co-ops

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Once a Home for Destitute Girls, Now Handsome Co-Ops Worth Millions

This week and next, we present a series of longer pieces unraveling the histories of storied buildings.

307 East 12th Street from across the street. (Photo: Katie Schlechter)

307 East 12th Street from across the street. (Photo: Katie Schlechter)

The commotion began as Gertrude Williams strolled home from her cashier job at an uptown restaurant. At Broadway and 39th, a strange man tried to strike up a conversation. Annoyed yet accustomed to such unwanted attentions, she ignored him. But he persisted. The New York Tribune described what happened next: “Raising her pugnacious right, she caught him square on the jaw.”

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Immigrant Workers are Using Co-Ops Like a Boss

Three years ago, Daniel Lopez injured his knee. The 37-year-old native of Mexico never had health insurance, so he waited until the pain got so bad, it wouldn’t allow him to work anymore. Only recently did he get surgery.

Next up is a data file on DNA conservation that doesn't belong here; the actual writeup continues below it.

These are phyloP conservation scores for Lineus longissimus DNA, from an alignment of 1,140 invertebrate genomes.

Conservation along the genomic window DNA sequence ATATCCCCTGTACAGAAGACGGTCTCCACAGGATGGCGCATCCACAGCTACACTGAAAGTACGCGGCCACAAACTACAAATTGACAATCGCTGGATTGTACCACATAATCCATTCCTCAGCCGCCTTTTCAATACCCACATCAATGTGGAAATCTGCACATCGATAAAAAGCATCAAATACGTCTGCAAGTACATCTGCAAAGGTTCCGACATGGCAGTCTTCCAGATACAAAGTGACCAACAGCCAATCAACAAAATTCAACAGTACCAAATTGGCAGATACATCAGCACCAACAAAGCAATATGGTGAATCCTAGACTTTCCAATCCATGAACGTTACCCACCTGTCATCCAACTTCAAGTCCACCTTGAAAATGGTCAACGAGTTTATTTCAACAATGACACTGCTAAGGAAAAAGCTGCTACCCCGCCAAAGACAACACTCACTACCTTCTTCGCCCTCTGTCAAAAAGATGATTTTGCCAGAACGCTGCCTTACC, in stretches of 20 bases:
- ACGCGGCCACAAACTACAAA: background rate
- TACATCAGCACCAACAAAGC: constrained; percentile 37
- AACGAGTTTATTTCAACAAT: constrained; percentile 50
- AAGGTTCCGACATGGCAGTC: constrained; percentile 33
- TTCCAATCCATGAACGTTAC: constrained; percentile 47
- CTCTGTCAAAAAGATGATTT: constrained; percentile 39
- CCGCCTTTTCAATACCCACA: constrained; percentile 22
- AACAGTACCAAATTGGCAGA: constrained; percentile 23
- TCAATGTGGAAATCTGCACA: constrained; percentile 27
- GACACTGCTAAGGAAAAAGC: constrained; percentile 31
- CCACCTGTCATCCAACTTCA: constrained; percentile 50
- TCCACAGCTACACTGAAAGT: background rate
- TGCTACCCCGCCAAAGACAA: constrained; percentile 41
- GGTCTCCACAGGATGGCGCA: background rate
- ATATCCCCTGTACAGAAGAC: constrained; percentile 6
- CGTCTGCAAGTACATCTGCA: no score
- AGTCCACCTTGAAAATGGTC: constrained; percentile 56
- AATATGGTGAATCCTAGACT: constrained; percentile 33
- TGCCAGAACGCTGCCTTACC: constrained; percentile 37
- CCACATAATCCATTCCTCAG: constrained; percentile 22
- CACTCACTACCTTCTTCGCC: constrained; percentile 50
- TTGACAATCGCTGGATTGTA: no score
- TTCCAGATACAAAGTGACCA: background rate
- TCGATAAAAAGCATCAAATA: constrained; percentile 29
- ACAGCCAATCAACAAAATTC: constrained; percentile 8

His knee is still swollen. “It hurts,” he says. He can barely walk, much less work. But he wouldn’t miss a meeting of his United Handymen Workers Cooperative.

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From Squat to Rooftop Squash: A New Garden Blooms at Umbrella House

Residents hang out at Umbrella House's new rooftop garden (Photo: Nicole Disser)

Residents hang out at Umbrella House’s new rooftop garden (Photo: Nicole Disser)

After a visit last year to ABC No Rio, a former squat building turned community space still very much awaiting its day for the ambitious makeover plans to get underway, I didn’t know what to expect from Umbrella House. The latter is a former East Village squat that, after years of push and pull with the city over legalization, became a fully legal, limited-equity affordable housing co-op. But then I caught up with Steven Englander, who now works at his former residence ABC No Rio and has lived at Umbrella House for about 16 years.

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